Document Type

Conference Proceeding


Paper presented at the 42nd annual meeting of the New England Educational Research Organization, April, 2010, Portsmouth, NH.


Music is a significant part of our lives. People listen to music on the radio at home and in their car; they watch music videos on television or hand held technology; they buy CDs or download music; and they attend concerts. People also hear music in stores, restaurants, sporting events, and doctors’ offices (Schellenberg, Peretz, & Vieillard, 2008). Music is very important to many adolescents and they spend a considerable amount of their time listening to music. One study with N = 2,465 adolescents ages 13 and 14 found that participants listened to music for an average of 2.45 hours per day (North, Hargreaves, & O’Neill, 2000). Music has become a personal accompaniment in many teenagers’ lives because of the availability and popularity of personal music listening devices. In 2009, Jaffray released the results from the 18th semi-annual survey, “taking stock with teens.” The team of researchers surveyed approximately N = 1,200 students, with an average age of 16.3, in 12 cities across the United States and received an additional N = 10,000 online responses. The results showed that 92% of teenagers reported owning a personal music player. As a result of the popularity of these players, music has become individualized, especially for teenagers. It is also considered one of the influences in the development and identity of adolescents (North & Hargreaves, 1999). However, “What is music? To many, ‘music’ can only mean the great masters – Beethoven, Debussy, and 3 Mozart. To others, ‘music’ is Busta Rhymes, Dr. Dre, and Moby” (Levitin, 2006, p.1). Clearly, music is an important aspect in many people’s lives, especially teenagers but research on this topic is limited. In particular, there is minimal research about the effects of “popular” background music on academic tasks. Researchers have been investigating students’ homework environment and the subsequent effects on homework performance for decades (Patton, Stinard, & Routh, 1983; Pool, Koolstra, & van der Voort, 2003; Pool, van der Voort, Beentjes, & Koolstra, 2000). In 1983, Patton, Stinard, and Routh asked the question, “where do children study,” and their results influenced many future studies. The researchers surveyed N = 387 students in Grades 5-9 about his or her homework environment when reading or completing written or mathematic assignments. The study showed that most students preferred a quiet environment when reading but completed mathematic and written assignments in the presence of music or the television. Students rated the effects of different stimulations while completing academic tasks and indicated that the television was considered a moderate distracter but the students reported the music as beneficial. Patton, Stinard, and Routh’s study showed that students read in a quiet setting but then changed their environment for different homework tasks; thus showing an awareness of what they feel is their best homework environment and a level of maturity by the students in making that choice. In more recent years, many of the studies examining the effects of background music have utilized classical music (Jones & Estell, 2007; Nantais & Schellenberg, 1999; Standing, Verpaelst, & Ulmer, 2008; Thompson, Schellenberg, & Husain, 2001); however, classical music may not be popular with today’s youth. A survey conducted by North, Hargreaves, and O’Neill (2000) asked participants their preference in response to eight different types of music. Researchers concluded that the N = 2,465 participants, ages 13 or 14, had a preference for dance and pop music, enjoyed rap, soul, and rock music, but strongly disliked opera, folk, and classical music. This suggests that studies utilizing classical music may not be relevant to today’s youth. The current study examined the genres of music teenagers prefer, why they listen to music, their self-efficacy regarding homework, and if teenagers listen to music while completing mathematic, reading, and/or writing assignments. The following sections describe the need for additional research to add to the current literature of teenagers and music and explain the purpose and significance of the present study.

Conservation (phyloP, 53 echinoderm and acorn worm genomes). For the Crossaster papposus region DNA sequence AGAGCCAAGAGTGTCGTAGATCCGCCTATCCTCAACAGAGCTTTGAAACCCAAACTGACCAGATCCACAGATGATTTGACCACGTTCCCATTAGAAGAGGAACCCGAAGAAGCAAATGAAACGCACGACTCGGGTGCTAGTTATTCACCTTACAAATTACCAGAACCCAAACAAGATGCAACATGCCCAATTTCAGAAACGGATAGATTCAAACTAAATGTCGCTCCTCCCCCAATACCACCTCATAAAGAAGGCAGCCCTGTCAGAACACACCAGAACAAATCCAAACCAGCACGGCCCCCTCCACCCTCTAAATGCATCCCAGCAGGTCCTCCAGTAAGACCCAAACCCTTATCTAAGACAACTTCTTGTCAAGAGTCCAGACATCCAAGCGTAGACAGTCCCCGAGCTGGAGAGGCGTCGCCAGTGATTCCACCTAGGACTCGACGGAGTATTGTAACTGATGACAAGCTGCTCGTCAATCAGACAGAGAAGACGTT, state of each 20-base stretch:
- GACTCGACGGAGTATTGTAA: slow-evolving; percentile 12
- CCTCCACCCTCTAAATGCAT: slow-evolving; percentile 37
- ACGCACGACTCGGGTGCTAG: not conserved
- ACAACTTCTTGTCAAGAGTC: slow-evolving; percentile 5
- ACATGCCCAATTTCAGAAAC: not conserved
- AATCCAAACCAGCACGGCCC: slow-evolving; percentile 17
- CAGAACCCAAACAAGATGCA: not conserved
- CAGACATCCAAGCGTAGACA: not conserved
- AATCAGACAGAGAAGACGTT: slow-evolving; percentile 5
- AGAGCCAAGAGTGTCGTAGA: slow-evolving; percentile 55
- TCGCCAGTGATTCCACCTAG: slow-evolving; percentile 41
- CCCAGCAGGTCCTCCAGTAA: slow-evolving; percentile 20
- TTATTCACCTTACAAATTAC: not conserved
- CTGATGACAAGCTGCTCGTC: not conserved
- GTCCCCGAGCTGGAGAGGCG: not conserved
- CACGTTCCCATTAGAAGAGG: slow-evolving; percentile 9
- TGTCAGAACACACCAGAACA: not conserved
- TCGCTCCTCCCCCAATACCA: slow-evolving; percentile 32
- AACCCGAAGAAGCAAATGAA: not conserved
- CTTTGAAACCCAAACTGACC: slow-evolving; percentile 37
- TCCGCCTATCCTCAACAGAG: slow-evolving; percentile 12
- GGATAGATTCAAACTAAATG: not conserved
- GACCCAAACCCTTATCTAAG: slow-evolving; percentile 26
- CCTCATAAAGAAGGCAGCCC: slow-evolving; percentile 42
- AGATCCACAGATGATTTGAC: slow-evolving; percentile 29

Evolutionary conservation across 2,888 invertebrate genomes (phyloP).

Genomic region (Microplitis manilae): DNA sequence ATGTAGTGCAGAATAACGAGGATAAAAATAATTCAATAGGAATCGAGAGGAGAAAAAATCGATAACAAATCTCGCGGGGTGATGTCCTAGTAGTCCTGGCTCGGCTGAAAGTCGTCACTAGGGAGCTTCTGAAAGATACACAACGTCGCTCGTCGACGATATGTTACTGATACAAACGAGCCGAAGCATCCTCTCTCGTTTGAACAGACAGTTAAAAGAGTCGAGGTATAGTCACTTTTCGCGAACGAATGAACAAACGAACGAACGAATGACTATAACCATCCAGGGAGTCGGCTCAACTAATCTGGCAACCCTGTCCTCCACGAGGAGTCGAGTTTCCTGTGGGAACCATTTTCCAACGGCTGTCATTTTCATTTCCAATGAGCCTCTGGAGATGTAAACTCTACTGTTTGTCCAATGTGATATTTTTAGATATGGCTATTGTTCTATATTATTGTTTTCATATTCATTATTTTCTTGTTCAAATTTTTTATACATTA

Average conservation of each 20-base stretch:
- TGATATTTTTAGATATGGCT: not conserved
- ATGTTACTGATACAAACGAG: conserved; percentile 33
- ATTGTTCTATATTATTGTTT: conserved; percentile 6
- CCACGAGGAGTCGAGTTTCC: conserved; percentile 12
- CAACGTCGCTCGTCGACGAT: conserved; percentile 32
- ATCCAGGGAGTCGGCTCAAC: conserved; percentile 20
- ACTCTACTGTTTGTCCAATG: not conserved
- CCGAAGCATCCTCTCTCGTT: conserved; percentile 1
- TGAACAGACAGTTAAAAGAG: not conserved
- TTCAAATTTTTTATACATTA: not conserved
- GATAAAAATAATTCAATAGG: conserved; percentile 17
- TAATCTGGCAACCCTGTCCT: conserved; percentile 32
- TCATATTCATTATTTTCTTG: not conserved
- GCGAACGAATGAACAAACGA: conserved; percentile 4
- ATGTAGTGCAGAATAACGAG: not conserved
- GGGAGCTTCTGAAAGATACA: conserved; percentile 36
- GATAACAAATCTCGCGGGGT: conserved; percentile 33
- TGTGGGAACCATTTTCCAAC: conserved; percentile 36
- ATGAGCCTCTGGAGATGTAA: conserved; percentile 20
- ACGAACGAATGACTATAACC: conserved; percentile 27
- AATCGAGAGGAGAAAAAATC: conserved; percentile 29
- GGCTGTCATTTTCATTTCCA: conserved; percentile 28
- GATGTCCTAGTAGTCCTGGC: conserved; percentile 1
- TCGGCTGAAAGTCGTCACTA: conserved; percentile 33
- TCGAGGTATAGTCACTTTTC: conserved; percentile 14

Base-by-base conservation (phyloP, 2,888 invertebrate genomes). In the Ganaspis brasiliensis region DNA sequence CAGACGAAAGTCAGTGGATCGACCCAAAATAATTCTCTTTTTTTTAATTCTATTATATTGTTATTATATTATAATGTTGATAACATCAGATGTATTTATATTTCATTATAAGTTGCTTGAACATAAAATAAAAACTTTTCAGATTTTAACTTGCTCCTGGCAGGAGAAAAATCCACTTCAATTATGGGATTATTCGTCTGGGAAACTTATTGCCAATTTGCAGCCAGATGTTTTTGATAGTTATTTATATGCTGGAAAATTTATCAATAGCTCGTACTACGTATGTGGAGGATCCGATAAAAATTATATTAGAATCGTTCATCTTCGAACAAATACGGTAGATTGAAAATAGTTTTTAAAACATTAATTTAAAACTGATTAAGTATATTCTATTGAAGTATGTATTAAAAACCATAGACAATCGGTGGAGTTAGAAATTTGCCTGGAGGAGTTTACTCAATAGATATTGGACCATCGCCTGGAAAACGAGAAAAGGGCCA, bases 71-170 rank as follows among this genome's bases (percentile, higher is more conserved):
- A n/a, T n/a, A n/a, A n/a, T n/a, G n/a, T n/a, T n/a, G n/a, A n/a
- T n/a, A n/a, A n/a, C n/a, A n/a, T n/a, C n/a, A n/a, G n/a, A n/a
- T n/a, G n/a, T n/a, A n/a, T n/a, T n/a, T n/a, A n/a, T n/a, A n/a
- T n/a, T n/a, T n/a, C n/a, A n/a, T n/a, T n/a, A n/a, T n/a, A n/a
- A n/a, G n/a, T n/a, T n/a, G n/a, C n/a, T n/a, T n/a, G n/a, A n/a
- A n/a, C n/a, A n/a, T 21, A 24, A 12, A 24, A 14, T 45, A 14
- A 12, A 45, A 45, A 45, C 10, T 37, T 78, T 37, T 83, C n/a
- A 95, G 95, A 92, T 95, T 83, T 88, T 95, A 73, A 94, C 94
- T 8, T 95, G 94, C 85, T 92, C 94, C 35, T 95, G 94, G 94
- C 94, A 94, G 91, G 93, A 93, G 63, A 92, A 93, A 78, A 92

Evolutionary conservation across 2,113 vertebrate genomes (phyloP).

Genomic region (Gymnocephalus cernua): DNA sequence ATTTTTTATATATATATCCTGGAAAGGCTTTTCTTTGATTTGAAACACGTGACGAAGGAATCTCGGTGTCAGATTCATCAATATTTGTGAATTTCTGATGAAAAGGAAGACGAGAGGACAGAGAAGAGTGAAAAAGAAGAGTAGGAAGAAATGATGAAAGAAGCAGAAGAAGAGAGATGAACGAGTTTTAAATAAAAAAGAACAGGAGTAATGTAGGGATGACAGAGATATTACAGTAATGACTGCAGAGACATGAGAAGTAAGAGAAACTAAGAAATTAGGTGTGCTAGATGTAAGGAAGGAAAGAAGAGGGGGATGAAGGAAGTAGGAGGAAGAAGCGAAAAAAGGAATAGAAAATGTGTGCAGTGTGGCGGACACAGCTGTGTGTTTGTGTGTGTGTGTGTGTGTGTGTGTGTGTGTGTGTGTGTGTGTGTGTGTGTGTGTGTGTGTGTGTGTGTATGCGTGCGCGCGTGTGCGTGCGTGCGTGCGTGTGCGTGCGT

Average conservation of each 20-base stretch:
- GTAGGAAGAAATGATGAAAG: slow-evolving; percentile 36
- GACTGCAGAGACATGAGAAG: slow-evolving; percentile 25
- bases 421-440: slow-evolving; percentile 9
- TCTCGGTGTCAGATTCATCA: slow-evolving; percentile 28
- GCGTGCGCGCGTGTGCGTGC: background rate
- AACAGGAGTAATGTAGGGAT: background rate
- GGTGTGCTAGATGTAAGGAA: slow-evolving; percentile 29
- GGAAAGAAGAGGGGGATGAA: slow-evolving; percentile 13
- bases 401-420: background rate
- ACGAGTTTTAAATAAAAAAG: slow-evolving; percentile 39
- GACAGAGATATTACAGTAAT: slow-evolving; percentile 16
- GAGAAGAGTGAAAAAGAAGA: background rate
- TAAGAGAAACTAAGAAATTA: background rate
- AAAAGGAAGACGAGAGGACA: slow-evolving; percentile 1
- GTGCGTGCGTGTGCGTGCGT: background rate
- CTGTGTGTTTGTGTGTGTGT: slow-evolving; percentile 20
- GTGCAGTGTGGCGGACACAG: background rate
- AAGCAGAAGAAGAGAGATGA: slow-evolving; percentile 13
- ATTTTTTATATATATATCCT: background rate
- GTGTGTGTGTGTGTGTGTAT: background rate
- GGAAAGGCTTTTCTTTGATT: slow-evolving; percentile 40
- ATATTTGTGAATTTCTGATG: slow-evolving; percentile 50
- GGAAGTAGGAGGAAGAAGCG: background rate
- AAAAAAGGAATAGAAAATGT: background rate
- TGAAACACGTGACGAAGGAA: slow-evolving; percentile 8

Citation/Publisher Attribution

Adriano, J., DiPaolo, T. (2010). Teenagers’ reasons for listening to music and the students’ perception of the effects of listening when completing school assignments. Paper presented at the Northeast Educational Research Association Annual Conference, Rocky Hill, CT.



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